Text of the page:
Hunting for Fossils Near Hemet, California

by Sally Taylor, Demand Media

    The Hemet area of California is well known for its vertebrate fossils. The geology of Southern California has changed much over the course of the continent's history, and animal fossils tell us much about the region's biological records. Though laws prohibit vertebrate fossil collecting, the area is rich with invertebrate fossils for sharp-eyed collectors.

    Southern Califonria Geological History

    The landforms of Southern California are being continually changed by converging tectonic plates, volcanic activity and spreading faults that push and pull the land into mountains, canyons and valleys. The land has existed as sea bottom and as lush forests with inland freshwater lakes and rivers. Each era of history saw the emergence of new life-forms that eventually succumbed to the continual changes of the land and climate. The water left sediment that hardened and preserved plants and animals that died there, leaving us rich fossil records of California's past. In the Hemet area these fossils are distributed throughout the canyons, mountains and valley basins waiting to be discovered by those who understand the clues to finding them.

    Equipment for Fossil Hunting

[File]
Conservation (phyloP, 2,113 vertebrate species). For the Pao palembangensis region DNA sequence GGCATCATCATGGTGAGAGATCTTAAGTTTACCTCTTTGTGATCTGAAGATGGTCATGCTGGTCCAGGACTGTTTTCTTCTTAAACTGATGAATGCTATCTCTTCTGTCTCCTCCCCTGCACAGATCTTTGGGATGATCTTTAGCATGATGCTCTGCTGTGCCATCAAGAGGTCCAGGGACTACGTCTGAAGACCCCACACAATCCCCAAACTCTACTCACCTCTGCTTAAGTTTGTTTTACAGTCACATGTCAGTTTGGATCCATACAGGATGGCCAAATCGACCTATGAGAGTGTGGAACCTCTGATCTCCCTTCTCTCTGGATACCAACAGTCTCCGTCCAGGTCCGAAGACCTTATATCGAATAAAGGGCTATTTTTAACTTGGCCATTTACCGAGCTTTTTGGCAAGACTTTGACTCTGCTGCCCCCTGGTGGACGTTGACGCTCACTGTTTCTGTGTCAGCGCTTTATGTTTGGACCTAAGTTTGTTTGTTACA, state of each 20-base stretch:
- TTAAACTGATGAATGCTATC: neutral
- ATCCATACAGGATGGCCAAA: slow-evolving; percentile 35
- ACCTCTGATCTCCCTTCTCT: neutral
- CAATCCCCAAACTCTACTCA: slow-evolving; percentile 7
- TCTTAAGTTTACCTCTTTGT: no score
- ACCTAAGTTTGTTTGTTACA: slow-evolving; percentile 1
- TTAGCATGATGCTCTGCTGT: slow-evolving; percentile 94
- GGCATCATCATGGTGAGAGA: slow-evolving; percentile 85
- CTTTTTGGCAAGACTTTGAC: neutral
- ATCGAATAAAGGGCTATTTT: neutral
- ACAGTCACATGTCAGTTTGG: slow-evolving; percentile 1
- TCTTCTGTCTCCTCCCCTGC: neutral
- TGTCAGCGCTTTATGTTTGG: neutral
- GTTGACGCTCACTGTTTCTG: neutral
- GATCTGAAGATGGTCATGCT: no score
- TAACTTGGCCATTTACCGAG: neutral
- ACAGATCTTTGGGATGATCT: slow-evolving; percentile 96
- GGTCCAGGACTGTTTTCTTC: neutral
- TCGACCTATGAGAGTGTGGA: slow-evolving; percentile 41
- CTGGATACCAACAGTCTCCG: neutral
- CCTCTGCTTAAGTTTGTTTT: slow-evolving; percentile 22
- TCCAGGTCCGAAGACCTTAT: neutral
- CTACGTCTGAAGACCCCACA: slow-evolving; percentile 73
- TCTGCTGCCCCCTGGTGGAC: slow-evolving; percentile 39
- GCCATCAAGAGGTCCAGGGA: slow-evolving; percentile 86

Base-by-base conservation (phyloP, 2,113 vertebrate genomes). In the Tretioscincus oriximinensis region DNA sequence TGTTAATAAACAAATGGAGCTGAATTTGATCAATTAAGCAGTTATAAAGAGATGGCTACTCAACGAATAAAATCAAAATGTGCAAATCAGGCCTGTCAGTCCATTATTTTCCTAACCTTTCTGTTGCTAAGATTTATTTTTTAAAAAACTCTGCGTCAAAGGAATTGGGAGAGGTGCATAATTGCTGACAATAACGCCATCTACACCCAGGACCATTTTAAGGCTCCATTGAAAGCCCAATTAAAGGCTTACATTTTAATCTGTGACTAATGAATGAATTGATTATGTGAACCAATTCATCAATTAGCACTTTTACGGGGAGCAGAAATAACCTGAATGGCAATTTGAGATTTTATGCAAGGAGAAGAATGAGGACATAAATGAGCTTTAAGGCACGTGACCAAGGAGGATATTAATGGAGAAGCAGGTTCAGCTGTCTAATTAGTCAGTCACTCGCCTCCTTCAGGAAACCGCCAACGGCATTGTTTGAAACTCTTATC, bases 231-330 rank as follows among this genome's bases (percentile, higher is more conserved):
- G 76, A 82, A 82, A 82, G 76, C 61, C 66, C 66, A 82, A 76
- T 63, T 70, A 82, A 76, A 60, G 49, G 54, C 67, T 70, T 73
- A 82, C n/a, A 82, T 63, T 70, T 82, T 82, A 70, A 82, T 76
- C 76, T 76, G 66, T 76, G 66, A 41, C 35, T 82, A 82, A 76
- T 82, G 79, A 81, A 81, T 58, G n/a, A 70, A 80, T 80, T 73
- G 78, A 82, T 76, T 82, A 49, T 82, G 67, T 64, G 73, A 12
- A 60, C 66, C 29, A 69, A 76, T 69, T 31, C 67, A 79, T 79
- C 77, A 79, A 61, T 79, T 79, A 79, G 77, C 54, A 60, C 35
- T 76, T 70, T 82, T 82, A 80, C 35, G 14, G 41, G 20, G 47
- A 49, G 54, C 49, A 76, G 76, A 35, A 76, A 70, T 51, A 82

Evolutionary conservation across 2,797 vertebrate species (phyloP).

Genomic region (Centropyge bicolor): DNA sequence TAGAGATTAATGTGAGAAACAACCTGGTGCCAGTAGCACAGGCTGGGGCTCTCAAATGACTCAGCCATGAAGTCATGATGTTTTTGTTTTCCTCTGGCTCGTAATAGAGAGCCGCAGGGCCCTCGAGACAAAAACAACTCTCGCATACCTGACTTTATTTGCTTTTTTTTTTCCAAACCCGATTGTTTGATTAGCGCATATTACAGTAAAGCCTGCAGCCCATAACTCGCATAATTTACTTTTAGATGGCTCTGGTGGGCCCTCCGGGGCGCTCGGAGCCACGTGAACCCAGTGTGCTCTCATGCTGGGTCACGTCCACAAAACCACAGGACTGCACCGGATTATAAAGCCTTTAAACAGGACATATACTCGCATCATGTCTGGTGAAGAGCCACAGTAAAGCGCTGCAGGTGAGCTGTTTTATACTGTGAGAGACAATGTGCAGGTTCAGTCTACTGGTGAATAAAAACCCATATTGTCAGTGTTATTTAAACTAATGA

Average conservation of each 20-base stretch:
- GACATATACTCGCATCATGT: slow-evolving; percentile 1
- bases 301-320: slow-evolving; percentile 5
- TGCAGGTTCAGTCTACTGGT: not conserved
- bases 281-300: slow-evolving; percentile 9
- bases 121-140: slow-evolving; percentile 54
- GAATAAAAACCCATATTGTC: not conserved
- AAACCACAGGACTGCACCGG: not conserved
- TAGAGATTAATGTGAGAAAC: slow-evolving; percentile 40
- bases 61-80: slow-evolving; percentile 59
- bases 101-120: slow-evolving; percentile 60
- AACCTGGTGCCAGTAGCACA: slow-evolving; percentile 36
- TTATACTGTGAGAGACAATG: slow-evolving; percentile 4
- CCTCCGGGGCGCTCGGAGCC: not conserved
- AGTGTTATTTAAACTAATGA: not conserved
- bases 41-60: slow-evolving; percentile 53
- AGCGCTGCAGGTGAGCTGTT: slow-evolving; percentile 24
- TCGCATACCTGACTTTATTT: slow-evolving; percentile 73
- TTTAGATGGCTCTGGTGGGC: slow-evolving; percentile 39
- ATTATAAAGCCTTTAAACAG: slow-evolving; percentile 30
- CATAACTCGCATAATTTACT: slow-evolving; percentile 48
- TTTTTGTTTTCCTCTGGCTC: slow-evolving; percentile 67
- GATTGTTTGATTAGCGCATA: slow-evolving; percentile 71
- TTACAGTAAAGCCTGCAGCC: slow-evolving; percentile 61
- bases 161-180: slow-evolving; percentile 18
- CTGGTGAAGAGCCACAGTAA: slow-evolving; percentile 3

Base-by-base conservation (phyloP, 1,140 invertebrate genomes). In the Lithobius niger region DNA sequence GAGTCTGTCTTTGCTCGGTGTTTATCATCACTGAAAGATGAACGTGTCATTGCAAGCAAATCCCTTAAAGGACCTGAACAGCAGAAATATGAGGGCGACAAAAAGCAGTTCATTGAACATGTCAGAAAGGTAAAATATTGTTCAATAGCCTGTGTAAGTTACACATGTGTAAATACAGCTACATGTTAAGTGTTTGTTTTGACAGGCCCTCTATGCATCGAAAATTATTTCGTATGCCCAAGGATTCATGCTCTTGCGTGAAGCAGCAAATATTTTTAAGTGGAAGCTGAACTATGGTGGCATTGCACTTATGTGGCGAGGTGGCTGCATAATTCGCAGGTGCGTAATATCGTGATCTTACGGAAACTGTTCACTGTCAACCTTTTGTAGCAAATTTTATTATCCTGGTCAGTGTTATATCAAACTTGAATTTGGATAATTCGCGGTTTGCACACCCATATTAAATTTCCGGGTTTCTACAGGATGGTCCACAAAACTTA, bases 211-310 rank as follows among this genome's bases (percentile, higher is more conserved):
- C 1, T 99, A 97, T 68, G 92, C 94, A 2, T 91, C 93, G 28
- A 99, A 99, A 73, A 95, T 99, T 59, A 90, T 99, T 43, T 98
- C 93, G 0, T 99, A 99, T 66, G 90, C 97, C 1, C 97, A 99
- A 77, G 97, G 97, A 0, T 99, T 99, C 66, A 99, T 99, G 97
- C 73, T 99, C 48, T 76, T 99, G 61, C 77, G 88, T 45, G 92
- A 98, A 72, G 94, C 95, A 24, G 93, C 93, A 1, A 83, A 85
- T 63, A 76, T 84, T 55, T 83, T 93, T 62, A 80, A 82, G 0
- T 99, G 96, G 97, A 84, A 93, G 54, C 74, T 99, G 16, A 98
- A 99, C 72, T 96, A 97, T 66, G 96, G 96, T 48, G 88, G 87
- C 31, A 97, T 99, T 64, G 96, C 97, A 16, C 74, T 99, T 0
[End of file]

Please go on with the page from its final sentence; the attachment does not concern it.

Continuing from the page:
Hemet is a hot, arid region in the summer, so take as much water as you can. Pack a beach umbrella or tarp to provide shade -- a luxury you won't find much of near Hemet. You must keep land damage to a minimum, so a small hand shovel, geologist pick, chisel, a magnifying glass and a pack to carry them in should be all the equipment you will need. Newspaper also comes in handy for wrapping your finds so they don't break in your pack. A good topography map will help you identify places you want to explore.

    How to Search

    Because you are not allowed to do a lot of digging, you need to find fossils on or close to the surface. Canyon walls and escarpments of rock layers and steep mountain slopes with rock outcroppings are the best places to explore. Look for fossils on the ground. Sometimes they weather out of the rock walls. If you find fossils on the ground the source will be uphill. Check layers of sedimentary rock in canyon and escarpment walls. Shale, sandstone, siltstone and lime are all fossil-bearing rocks of the Hemet region. Use your chisel carefully to split rocks -- fossils are fragile. You are allowed to keep only invertebrate fossils, and only for personal use.

    Hemet Area Fossil Locations

    Collecting must take place on public land. The mountains around Diamond Lake Valley have been known to produce a wide variety of fossil species. East of town, Bautista Creek and Thousand Palms Canyon both yield shell fossils of several species. Southwest of town in the Elsinore area plant and leaf fossils are abundant. If you should accidentally find a vertebrate fossil, do not remove it. The bones are always of interest to paleontologists, and placement gives clues about early ecosystems. Contact a forest service office if you get lucky and find one.

    About the Author

    An honor graduate of the University of Michigan with a B.A. in English and linguistics, Sally Taylor has contracted research and writing services since 1986. She has worked with organizations such as US West AT, and SW Bell Silver Pages.

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